Good morning Seekerville!
This is Pam, and I've asked Robin Caroll to share some tips on prepping for a writing marathon. I've seen her go dark and resurface a few weeks later with a 90K book. It's an amazing thing to watch.
So, let's turn this show over to Robin. Welcome to Seekerville, girl!
Let me first say that I am so not a plotter. But I'm not a total pantster either. Let me explain.
I do very thorough character sheets on the protagonists and antagonists. I get pictures of them, do their history...everything. Here's an example of what I do: Madeline "Maddie" Baxter character sheet. That is just the first page of that character's information. I do this for my 3-4 main characters.
As far as plotting goes....I know the basics: Basic plot, setting....then I have my "open" areas: alibis, research, etc.
When I'm ready for a writing marathon, here are some tips that I've found helpful to me:
(Before starting, make sure you have someone else watching your children, doing whatever household stuff you normally do, etc. so you can spend some serious time focusing and being creative)
1. Neurologists have reported you can only concentrate on a subject for 42 minutes before you fade, if even for a moment. I get the scene I need to write in my head, set my timer to 45 minutes, and just write.
2. No editing allowed in your 45 minutes.
3. When the timer goes off, get up and stretch. Get a glass of water. Splash water on face. Whatever. Get out of your chair for at least 5 minutes.
4. It's ok to check email or text messages, but ONLY for 5 minutes. If you have to set a timer to make sure you don't get distracted, do that.
5. Take 5 minutes and read what you wrote in those 45 minutes. You can do minor editing here-but ONLY for 5 minutes.
6. Set timer and do it all over again. And again. And again.
7. STAY OFF FACEBOOK.
8. It's ok to send a quick tweet in your 5 minutes instead of checking email.
9. If you need to research something, make a note of the page # and just what you need (ex: pg 12-how do they answer the phone?) and keep going...don't stop to look it up. It's MUCH easier to do all those little research bits at once when you aren't writing.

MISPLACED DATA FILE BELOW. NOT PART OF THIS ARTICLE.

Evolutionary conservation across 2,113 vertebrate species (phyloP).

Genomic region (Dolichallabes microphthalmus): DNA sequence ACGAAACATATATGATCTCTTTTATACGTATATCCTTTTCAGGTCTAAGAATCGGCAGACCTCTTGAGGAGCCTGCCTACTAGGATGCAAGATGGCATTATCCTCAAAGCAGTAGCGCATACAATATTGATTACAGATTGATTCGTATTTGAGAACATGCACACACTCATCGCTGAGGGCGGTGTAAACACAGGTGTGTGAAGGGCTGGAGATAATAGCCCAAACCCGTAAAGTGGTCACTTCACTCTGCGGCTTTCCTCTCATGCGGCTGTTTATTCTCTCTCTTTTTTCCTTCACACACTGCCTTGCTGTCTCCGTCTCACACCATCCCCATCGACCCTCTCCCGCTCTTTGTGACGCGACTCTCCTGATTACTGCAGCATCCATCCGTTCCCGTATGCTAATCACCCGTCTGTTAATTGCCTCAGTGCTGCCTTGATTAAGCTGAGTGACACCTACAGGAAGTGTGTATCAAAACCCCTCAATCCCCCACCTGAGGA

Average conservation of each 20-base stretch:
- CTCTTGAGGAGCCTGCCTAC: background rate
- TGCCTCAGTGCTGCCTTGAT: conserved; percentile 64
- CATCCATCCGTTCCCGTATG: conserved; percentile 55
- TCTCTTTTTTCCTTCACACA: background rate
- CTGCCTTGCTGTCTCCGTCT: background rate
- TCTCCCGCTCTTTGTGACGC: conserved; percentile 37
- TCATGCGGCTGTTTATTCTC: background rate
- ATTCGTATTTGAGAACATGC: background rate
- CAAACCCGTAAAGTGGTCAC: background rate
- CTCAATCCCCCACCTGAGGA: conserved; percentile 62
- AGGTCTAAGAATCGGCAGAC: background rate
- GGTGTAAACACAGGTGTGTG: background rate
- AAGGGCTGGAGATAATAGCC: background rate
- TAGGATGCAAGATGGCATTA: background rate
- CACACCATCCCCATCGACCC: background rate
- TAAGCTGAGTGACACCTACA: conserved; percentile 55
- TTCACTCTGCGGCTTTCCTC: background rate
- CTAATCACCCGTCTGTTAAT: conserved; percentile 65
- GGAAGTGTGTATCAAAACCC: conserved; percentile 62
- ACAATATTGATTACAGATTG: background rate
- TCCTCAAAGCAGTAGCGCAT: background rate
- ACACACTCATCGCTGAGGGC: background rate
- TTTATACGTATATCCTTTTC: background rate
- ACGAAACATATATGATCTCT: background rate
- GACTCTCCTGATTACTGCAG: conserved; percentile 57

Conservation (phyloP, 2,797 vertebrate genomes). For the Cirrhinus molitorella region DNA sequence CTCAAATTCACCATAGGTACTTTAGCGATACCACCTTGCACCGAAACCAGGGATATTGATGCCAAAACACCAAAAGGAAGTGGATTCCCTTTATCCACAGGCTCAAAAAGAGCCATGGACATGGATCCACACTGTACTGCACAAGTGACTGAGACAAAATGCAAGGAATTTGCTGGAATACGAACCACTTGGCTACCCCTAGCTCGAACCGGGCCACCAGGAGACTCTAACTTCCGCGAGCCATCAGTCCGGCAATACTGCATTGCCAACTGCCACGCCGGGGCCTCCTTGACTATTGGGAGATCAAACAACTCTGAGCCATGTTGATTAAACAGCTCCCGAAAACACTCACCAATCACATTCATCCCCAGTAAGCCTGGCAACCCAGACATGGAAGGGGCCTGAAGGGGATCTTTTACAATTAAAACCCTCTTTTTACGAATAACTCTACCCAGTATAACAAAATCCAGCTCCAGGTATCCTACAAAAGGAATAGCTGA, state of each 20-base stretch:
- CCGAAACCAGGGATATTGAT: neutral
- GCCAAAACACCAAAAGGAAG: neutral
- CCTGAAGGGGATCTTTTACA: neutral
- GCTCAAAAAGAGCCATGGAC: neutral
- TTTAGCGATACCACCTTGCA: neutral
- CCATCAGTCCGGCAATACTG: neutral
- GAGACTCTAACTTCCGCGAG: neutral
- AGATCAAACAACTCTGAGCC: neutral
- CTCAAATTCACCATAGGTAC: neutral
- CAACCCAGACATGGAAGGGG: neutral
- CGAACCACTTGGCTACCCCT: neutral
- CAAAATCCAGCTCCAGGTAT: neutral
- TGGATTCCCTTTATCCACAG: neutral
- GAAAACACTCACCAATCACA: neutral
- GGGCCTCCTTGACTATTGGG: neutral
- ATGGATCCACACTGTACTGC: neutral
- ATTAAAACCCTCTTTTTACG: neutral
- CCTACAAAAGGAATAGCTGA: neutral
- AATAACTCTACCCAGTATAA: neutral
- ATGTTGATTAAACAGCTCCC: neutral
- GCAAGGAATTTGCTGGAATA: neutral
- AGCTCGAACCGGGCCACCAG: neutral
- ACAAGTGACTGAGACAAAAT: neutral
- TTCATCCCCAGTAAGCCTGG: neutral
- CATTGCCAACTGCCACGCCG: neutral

10. After 4 sets of the 45 minutes, take 45mins to an hour and go for a walk, eat lunch (or any meal you might've skipped), do anything else except watch tv, check email, edit, get on facebook or twitter....the point is to keep your subconscious working on the next several scenes you're going to write.
11. Go through steps 1-10 again. Then, if you're still able and can, do them again. Remember to eat for energy. Fruits are great. Okay, so is chocolate. :)
I've written 65K words in 7 days doing this. 15K in one 24 hour period, but I don't recommend this unless you're up to it as it can be DRAINING. Some additional warnings: let your family/roommates know you're doing this. You will snap if someone interrupts your 45 min sessions and breaks your concentration. Turn the ringers off your phones. Lock yourself where you aren't tempted to even think about turning on the tv, "just to catch the news headlines." If you can totally turn off your internet and not check email, twitter, facebook, even better. (I can't-I just can't make myself). Let people encourage you. Tell them what you're doing. I send tweets (ok, it feeds into my facebook too when I'm doing it via my stupid-phone) of my word count goal percentage met every couple of hours.
Most importantly, reward yourself when you're done. If you hit your goal, woohoo-chocolate is in order! If you didn't, you still made progress! If you totally failed...well, hmm....try again later?
Pam again. What Robin didn't tell you is that her manuscripts are squeaky clean when she gets to the end of this process. Obviously, this isn't the way to write day after day, week after week, but if you're on a tight deadline, it gets the job done.
Or if you work a day job and find your creativity drained at the end of the day, or your day starts too early to get in the groove for writing, maybe carving out a few days to do a marathon would get a major chunk of the story out of your head and into the computer. Then you can concentrate on cleaning it up.
Another excellent Seekerville article is Cheryl Wyatt's Productivity. How to get the editor off your Shoulder to spit out the first draft. She gives some great pointers, and shows how getting up close and intimite with your story ramps up the word count the longer you stay imbedded with it.
So, there you have it. Robin's (and Cheryl's!) tips for churning out a lot of words quickly.And, if you want to see the final product of one of Robin's marathon writing sessions, throw your name in the hat with a comment for a chance to win a copy of Robin's latest release from B&H, Injustice for All, print or ebook, your choice.
Oh, and I just had an aha moment. Injustice for All is the 1st book in Robin's Justice SEEKERS series. Highly appropriate, wouldn't you say?